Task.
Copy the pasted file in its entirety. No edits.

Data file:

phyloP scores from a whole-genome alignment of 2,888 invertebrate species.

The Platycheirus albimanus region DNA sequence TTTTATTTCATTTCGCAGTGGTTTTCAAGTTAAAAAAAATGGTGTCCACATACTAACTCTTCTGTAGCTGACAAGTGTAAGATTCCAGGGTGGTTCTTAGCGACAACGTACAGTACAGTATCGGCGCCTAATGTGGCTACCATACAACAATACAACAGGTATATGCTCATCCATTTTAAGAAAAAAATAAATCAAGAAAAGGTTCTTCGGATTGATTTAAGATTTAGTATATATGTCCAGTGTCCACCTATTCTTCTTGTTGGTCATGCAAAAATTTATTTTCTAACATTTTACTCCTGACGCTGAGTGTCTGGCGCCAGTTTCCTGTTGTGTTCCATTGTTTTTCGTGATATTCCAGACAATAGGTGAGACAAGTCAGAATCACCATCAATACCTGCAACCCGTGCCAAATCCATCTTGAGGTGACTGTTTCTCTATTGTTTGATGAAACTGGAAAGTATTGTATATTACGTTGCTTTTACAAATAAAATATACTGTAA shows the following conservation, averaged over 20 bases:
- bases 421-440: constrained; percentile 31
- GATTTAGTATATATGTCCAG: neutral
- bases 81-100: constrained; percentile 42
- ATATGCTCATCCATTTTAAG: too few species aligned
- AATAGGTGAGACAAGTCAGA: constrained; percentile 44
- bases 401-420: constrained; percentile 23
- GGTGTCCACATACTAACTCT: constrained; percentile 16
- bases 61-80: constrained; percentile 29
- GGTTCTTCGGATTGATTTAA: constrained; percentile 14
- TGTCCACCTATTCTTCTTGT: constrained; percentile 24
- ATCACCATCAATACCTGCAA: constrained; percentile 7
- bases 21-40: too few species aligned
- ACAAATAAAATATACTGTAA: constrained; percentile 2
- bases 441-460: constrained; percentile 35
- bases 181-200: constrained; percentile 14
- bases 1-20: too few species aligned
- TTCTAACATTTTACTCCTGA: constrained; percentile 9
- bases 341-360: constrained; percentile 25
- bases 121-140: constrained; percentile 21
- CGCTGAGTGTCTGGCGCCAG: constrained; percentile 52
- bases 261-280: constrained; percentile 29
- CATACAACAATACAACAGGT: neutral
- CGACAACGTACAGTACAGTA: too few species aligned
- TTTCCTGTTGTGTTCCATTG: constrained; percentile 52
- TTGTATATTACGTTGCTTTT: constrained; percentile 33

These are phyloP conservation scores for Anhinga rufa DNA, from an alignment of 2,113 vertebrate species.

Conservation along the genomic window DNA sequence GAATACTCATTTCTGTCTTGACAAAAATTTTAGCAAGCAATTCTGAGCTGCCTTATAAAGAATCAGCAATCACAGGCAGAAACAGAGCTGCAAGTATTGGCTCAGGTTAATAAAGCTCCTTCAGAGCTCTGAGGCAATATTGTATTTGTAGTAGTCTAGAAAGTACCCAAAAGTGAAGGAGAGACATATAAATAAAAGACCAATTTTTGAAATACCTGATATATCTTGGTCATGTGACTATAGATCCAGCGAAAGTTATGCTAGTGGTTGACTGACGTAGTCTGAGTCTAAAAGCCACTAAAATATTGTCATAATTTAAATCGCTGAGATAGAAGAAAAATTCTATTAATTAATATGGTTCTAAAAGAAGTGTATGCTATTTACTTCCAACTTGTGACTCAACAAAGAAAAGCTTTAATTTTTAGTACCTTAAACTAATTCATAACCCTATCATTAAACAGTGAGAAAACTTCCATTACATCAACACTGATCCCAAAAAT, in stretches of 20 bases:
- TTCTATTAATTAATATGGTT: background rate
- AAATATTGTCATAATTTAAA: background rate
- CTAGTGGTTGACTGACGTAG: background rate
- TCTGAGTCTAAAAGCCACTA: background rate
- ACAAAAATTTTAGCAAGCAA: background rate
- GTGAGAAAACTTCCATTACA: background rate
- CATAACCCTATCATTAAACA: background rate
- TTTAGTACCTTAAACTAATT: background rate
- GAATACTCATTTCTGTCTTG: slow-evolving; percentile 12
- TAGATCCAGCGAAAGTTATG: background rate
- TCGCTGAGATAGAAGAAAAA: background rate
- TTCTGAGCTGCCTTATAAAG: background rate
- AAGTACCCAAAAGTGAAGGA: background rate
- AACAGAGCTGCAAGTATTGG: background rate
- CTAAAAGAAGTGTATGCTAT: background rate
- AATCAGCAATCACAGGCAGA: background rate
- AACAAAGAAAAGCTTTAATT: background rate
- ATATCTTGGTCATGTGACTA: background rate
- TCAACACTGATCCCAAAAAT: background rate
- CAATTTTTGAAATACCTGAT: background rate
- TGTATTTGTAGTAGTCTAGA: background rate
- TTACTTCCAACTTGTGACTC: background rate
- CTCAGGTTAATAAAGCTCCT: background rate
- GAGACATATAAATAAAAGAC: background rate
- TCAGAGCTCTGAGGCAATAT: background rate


phyloP scores from a whole-genome alignment of 2,888 invertebrate species.

The Platycheirus albimanus region DNA sequence TTTTATTTCATTTCGCAGTGGTTTTCAAGTTAAAAAAAATGGTGTCCACATACTAACTCTTCTGTAGCTGACAAGTGTAAGATTCCAGGGTGGTTCTTAGCGACAACGTACAGTACAGTATCGGCGCCTAATGTGGCTACCATACAACAATACAACAGGTATATGCTCATCCATTTTAAGAAAAAAATAAATCAAGAAAAGGTTCTTCGGATTGATTTAAGATTTAGTATATATGTCCAGTGTCCACCTATTCTTCTTGTTGGTCATGCAAAAATTTATTTTCTAACATTTTACTCCTGACGCTGAGTGTCTGGCGCCAGTTTCCTGTTGTGTTCCATTGTTTTTCGTGATATTCCAGACAATAGGTGAGACAAGTCAGAATCACCATCAATACCTGCAACCCGTGCCAAATCCATCTTGAGGTGACTGTTTCTCTATTGTTTGATGAAACTGGAAAGTATTGTATATTACGTTGCTTTTACAAATAAAATATACTGTAA shows the following conservation, averaged over 20 bases:
- bases 421-440: constrained; percentile 31
- GATTTAGTATATATGTCCAG: neutral
- bases 81-100: constrained; percentile 42
- ATATGCTCATCCATTTTAAG: too few species aligned
- AATAGGTGAGACAAGTCAGA: constrained; percentile 44
- bases 401-420: constrained; percentile 23
- GGTGTCCACATACTAACTCT: constrained; percentile 16
- bases 61-80: constrained; percentile 29
- GGTTCTTCGGATTGATTTAA: constrained; percentile 14
- TGTCCACCTATTCTTCTTGT: constrained; percentile 24
- ATCACCATCAATACCTGCAA: constrained; percentile 7
- bases 21-40: too few species aligned
- ACAAATAAAATATACTGTAA: constrained; percentile 2
- bases 441-460: constrained; percentile 35
- bases 181-200: constrained; percentile 14
- bases 1-20: too few species aligned
- TTCTAACATTTTACTCCTGA: constrained; percentile 9
- bases 341-360: constrained; percentile 25
- bases 121-140: constrained; percentile 21
- CGCTGAGTGTCTGGCGCCAG: constrained; percentile 52
- bases 261-280: constrained; percentile 29
- CATACAACAATACAACAGGT: neutral
- CGACAACGTACAGTACAGTA: too few species aligned
- TTTCCTGTTGTGTTCCATTG: constrained; percentile 52
- TTGTATATTACGTTGCTTTT: constrained; percentile 33

These are phyloP conservation scores for Anhinga rufa DNA, from an alignment of 2,113 vertebrate species.

Conservation along the genomic window DNA sequence GAATACTCATTTCTGTCTTGACAAAAATTTTAGCAAGCAATTCTGAGCTGCCTTATAAAGAATCAGCAATCACAGGCAGAAACAGAGCTGCAAGTATTGGCTCAGGTTAATAAAGCTCCTTCAGAGCTCTGAGGCAATATTGTATTTGTAGTAGTCTAGAAAGTACCCAAAAGTGAAGGAGAGACATATAAATAAAAGACCAATTTTTGAAATACCTGATATATCTTGGTCATGTGACTATAGATCCAGCGAAAGTTATGCTAGTGGTTGACTGACGTAGTCTGAGTCTAAAAGCCACTAAAATATTGTCATAATTTAAATCGCTGAGATAGAAGAAAAATTCTATTAATTAATATGGTTCTAAAAGAAGTGTATGCTATTTACTTCCAACTTGTGACTCAACAAAGAAAAGCTTTAATTTTTAGTACCTTAAACTAATTCATAACCCTATCATTAAACAGTGAGAAAACTTCCATTACATCAACACTGATCCCAAAAAT, in stretches of 20 bases:
- TTCTATTAATTAATATGGTT: background rate
- AAATATTGTCATAATTTAAA: background rate
- CTAGTGGTTGACTGACGTAG: background rate
- TCTGAGTCTAAAAGCCACTA: background rate
- ACAAAAATTTTAGCAAGCAA: background rate
- GTGAGAAAACTTCCATTACA: background rate
- CATAACCCTATCATTAAACA: background rate
- TTTAGTACCTTAAACTAATT: background rate
- GAATACTCATTTCTGTCTTG: slow-evolving; percentile 12
- TAGATCCAGCGAAAGTTATG: background rate
- TCGCTGAGATAGAAGAAAAA: background rate
- TTCTGAGCTGCCTTATAAAG: background rate
- AAGTACCCAAAAGTGAAGGA: background rate
- AACAGAGCTGCAAGTATTGG: background rate
- CTAAAAGAAGTGTATGCTAT: background rate
- AATCAGCAATCACAGGCAGA: background rate
- AACAAAGAAAAGCTTTAATT: background rate
- ATATCTTGGTCATGTGACTA: background rate
- TCAACACTGATCCCAAAAAT: background rate
- CAATTTTTGAAATACCTGAT: background rate
- TGTATTTGTAGTAGTCTAGA: background rate
- TTACTTCCAACTTGTGACTC: background rate
- CTCAGGTTAATAAAGCTCCT: background rate
- GAGACATATAAATAAAAGAC: background rate
- TCAGAGCTCTGAGGCAATAT: background rate